The other day I ran into a friend I hadn’t seen for a while. I entered into the library of my university and when she saw me she ran over and immediately began to apologize for not contacting me about us getting together. She kept apologizing, saying how much of a bad friend she was and I probably thought she was terrible. It while she said that when I realized I hadn’t actually thought of her for more than a week. I don’t mean to sound cruel, but with a full course load, working part-time and all my anxiety I had been experiencing I didn’t really have time to think about seeing friends.
It was only days later when I was walking on the beach trying to clear my anxious mind when I thought about how wrong it all was. My reason for not reaching out to friends was because my mind had become about three things: school, work and anxiety. Anxiety has become a chapter of my life as big as school or work. It is no longer this thing that I have, it now has me. My worries and obsessions are now on my mind and take up just as much time as a job or school. And that’s wrong. I don’t want to be a Student, Cashier and Worrier. I don’t want my anxiety to define my life. It seems easy enough to change, all I have to do is stop worrying, but that is not really possible, which is why I am here, why we are all here.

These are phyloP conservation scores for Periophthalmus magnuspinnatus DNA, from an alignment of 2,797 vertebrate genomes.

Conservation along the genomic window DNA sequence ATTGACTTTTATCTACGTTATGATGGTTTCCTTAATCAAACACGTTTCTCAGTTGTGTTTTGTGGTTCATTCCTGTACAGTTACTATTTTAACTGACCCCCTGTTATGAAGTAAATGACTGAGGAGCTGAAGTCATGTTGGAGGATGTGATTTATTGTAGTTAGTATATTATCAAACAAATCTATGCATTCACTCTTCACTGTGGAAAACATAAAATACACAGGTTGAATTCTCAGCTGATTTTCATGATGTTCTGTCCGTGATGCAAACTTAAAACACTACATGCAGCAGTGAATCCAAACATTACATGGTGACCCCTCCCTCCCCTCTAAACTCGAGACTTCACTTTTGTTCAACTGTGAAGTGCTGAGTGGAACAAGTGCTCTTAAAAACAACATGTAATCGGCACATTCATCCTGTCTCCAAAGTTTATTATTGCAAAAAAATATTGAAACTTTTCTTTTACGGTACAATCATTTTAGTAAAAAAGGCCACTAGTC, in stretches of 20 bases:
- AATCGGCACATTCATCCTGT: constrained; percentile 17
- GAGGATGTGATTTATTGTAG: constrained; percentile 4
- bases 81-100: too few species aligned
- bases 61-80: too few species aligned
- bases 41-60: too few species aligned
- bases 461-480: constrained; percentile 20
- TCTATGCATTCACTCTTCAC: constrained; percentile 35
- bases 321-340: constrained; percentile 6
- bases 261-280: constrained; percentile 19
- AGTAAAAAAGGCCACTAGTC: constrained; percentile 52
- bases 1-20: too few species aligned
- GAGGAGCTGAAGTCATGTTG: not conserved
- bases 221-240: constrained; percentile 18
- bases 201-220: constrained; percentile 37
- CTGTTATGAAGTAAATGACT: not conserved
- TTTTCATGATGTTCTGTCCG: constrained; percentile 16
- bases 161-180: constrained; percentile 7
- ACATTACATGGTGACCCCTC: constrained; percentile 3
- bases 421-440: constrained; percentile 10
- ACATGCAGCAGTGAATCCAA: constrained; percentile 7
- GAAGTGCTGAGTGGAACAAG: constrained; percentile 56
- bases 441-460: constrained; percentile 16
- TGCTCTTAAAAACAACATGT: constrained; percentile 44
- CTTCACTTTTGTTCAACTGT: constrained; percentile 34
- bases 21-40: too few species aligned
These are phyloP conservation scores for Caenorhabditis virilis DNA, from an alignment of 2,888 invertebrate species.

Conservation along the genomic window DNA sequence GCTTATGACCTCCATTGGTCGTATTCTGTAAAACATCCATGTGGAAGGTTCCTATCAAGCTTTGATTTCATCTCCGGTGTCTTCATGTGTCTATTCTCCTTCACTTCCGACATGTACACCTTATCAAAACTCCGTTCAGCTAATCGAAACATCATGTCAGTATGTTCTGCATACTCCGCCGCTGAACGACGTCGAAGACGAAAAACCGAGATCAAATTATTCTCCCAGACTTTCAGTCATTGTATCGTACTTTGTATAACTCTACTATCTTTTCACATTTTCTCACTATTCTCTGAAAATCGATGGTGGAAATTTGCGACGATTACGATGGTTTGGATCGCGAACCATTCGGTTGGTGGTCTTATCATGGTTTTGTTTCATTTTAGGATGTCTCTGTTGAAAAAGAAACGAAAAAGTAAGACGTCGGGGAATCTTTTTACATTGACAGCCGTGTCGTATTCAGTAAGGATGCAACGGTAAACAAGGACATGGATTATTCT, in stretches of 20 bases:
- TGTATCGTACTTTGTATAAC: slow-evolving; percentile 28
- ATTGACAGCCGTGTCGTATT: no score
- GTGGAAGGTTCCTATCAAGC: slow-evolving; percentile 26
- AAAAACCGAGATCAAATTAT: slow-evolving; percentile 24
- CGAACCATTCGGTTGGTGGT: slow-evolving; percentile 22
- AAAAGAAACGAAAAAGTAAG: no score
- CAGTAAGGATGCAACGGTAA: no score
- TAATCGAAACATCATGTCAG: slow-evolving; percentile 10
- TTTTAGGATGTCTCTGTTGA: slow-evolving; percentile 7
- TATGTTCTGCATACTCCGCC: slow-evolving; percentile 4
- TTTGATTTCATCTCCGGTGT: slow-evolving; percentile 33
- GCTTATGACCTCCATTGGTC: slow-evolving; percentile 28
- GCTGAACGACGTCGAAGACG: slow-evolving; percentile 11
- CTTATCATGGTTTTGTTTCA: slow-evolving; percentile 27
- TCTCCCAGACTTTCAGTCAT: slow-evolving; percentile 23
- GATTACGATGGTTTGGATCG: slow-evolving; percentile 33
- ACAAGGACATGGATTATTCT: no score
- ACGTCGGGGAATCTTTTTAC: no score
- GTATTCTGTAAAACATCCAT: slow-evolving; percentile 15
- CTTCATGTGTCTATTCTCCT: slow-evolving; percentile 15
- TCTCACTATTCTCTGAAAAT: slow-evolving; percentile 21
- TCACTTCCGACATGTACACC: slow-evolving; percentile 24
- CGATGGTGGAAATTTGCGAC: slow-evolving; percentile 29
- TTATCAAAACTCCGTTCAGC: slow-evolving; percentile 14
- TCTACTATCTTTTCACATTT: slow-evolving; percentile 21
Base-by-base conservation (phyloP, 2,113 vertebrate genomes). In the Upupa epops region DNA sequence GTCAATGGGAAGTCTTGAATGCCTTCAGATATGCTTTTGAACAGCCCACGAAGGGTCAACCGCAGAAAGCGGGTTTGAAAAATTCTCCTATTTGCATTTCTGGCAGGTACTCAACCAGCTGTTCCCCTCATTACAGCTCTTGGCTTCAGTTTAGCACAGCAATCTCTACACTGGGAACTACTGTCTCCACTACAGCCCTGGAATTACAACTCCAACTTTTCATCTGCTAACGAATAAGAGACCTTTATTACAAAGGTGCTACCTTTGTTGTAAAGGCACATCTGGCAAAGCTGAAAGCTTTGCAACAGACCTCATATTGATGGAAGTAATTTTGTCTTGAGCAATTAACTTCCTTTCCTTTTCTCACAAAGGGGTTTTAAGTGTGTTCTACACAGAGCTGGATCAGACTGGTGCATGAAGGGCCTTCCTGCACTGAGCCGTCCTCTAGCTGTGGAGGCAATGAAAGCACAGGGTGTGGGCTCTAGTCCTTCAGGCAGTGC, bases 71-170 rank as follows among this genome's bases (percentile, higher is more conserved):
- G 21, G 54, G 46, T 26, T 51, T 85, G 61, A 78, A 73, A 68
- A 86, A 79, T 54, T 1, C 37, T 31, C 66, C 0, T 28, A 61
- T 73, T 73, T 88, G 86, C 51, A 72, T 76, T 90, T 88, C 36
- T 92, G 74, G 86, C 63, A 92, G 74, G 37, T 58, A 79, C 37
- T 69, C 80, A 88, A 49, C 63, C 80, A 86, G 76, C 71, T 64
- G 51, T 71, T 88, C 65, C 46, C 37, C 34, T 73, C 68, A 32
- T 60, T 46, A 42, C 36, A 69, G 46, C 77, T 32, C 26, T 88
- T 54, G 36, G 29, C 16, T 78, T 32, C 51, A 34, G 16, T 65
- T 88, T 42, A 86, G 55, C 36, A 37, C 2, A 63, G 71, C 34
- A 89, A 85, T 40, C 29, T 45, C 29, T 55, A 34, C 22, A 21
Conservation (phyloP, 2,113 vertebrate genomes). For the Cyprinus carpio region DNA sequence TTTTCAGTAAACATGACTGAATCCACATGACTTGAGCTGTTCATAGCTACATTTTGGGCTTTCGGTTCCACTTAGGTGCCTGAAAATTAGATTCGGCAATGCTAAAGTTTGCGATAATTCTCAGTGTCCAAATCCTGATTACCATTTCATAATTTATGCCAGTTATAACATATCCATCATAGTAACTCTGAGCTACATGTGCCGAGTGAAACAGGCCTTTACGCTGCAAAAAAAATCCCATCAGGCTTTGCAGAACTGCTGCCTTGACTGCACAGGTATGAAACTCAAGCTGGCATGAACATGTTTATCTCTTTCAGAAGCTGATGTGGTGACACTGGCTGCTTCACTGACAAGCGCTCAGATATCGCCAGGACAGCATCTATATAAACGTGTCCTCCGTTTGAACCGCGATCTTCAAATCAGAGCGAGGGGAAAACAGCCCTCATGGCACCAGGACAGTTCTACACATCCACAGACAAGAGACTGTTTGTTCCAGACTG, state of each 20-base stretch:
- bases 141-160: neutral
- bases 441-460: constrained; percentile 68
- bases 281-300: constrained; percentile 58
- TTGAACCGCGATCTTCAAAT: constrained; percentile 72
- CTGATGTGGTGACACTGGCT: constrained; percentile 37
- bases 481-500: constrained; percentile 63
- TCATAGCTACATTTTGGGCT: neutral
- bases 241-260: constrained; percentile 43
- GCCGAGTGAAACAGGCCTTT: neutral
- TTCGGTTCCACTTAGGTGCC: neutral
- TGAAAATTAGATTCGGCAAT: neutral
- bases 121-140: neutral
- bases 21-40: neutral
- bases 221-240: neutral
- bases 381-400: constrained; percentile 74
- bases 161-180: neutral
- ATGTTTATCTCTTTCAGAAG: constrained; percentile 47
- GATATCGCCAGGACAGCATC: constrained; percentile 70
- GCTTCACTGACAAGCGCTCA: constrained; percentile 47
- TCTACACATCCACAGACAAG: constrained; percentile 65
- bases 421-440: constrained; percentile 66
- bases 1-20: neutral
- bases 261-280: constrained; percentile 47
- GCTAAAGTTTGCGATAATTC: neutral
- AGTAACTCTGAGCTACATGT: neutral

Some days I hate myself. I hate my mind. I wish I could take off my worries like a jacket and hang it in a closet for a little while. But I can’t. My worries are part of who I am and I hate myself for that. A few days ago when my anxiety was at a high point, I fell asleep full of worry, my exhausted body surrendering to sleep even as my mind raged. I dreamed of screaming. There was nothing else I could remember but in my dreams I just heard a voice screaming at me. I awoke several times that morning gasping for air and had to take deep breaths to stop myself from having an anxiety attack. If my roommate noticed this, she said nothing. It was that day where I felt I was like my old teenage self again and had fallen into the deepest pits of anxiety hell.
I wish I could change myself, but that’s easier said than done. Sometimes I just wish I could be a normal person, without having to carry around this anxiety, tainting every part of my life.